The use of prescription drugs to treat obesity is appropriate in cases where modifications in diet and lifestyle alone aren’t effective. However, these medications should only be used for patients whose lives and health might be at risk because of their obesity.
Weight Loss Prescription Drugs
There are two types of weight loss prescription drugs that are available, namely appetite suppressants and fat blockers. The appetite suppressants work by reducing your appetite and some of them include diethylpropion, benzphetamine, phendimetrazine, mazindol and sibutramine. Orlistat is a fat burner or blocker that digests the fat in the food and prevents it from being absorbed by the body. These drugs are approved by the Food and Drug Administration (FDA). Here’s a look at some of the risks associated with weight loss prescription drugs:
Most prescription drugs are controlled drugs. This means that patients can get addicted to them. Doctors should take care that patients don’t become dependent on these drugs and should be especially careful when prescribing them to patients who have a history of drug and alcohol abuse.
2. Development of Tolerance
Although loss of weight is observed soon after the administration of weight loss prescription drugs, after a period of 6 months of use, the loss of weight plateaus. Doctors believe that these medications are no longer effective after a certain period of time. Research also indicates that continued administration may result in weight gain. This could be because the patient develops tolerance to the medication. Another reason could be that these medications are limited in their effectiveness.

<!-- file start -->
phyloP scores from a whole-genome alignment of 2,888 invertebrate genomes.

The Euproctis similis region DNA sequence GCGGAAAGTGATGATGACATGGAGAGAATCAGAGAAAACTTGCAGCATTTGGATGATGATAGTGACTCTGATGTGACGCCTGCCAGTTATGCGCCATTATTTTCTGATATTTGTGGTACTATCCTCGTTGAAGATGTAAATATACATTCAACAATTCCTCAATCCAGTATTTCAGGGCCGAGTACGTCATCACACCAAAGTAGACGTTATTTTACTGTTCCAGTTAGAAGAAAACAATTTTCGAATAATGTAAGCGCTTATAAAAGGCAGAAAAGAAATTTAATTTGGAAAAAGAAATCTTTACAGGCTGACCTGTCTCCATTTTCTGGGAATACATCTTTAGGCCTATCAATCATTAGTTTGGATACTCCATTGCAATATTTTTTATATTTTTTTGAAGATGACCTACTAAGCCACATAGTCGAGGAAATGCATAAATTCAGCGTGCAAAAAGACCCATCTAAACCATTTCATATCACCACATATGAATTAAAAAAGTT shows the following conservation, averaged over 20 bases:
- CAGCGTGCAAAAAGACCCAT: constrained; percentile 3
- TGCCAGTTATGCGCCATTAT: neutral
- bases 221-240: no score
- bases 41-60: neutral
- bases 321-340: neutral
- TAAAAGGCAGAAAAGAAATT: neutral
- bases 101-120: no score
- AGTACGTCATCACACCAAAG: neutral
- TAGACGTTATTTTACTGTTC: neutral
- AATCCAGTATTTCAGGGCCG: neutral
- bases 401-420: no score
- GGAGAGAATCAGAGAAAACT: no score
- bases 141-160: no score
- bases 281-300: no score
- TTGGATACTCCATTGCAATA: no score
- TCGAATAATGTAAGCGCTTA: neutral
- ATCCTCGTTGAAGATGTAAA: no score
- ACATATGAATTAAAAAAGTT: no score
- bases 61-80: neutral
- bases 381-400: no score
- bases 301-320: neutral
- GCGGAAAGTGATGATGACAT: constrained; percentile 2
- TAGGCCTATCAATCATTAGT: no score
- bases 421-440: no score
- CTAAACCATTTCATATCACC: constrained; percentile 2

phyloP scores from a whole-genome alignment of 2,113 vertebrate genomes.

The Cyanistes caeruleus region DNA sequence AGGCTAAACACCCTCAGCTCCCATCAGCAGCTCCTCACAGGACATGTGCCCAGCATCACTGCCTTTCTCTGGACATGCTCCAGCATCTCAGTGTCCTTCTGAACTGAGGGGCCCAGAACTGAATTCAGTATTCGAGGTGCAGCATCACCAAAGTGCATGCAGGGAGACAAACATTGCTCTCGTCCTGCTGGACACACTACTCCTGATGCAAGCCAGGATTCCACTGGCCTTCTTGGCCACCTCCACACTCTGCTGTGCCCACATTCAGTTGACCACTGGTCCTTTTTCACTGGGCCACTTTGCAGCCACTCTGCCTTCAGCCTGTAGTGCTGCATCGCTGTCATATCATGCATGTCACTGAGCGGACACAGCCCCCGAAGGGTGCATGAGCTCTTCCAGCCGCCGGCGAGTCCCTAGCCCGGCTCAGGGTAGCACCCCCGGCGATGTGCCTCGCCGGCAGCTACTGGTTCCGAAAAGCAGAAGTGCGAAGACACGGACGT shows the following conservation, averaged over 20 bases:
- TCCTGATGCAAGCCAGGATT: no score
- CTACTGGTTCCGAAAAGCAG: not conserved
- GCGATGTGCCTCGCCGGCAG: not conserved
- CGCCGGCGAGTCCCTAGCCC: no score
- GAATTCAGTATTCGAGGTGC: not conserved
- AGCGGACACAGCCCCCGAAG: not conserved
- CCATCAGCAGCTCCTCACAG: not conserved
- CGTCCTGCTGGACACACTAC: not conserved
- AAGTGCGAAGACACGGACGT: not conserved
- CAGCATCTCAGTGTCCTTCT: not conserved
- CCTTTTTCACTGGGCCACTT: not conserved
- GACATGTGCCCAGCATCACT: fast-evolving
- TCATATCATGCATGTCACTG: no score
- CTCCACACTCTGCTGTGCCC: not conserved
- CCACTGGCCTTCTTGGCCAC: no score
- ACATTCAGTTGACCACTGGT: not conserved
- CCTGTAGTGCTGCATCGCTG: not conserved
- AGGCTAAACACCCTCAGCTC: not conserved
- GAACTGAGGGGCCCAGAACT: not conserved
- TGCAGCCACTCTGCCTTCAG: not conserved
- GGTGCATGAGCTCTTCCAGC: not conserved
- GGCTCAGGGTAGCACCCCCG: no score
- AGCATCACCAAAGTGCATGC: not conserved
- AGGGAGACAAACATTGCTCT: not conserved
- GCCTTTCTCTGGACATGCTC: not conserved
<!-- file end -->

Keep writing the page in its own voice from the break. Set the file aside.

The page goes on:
Patients on weight loss prescription medications sometimes feel that the drugs will achieve results on their own, and refuse to make any adjustments in their lifestyle. They continue to eat too much and refrain from physical activity. Patients should be made to realize that there is nothing magical about these medications, and in order to achieve desired results they must make an effort to adhere to a healthy diet and lead an active life.
4. Indiscriminate Use by Doctors and Patients
Prescription drugs shouldn’t be administered to people who are slightly obese or to those who simply want to look good. Instead, it should be administered to people whose body mass index (BMI) is 30 or more. They may also be administered to people who have diseases such as hypertension, high amounts of fat in their blood or diabetes, even though their BMI is 27.
5. Wrongful Targeting of Fat by Weight Loss Prescription Drugs
Fat blockers target all fat as bad. However, if fat isn’t absorbed by the body, it can cause fecal urgency and poor absorption of essential nutrients present in fats like vitamins A, D and E.
6. Side Effects of Weight Loss Prescription Medications
Although most of the side effects are mild, some of these include an increase in blood pressure and heart rate, headaches, constipation, diarrhea, insomnia, nervousness, dry mouth, irritability, nausea and pain in the abdomen. Loss of appetite, itchiness, yellow eyes, skin and feces, and dark colored urine are other side effects that may arise.
Weight loss drugs are for short term use and they’re only appropriate for certain patients. Such patients should adopt new eating habits and exercise regularly to achieve optimum results.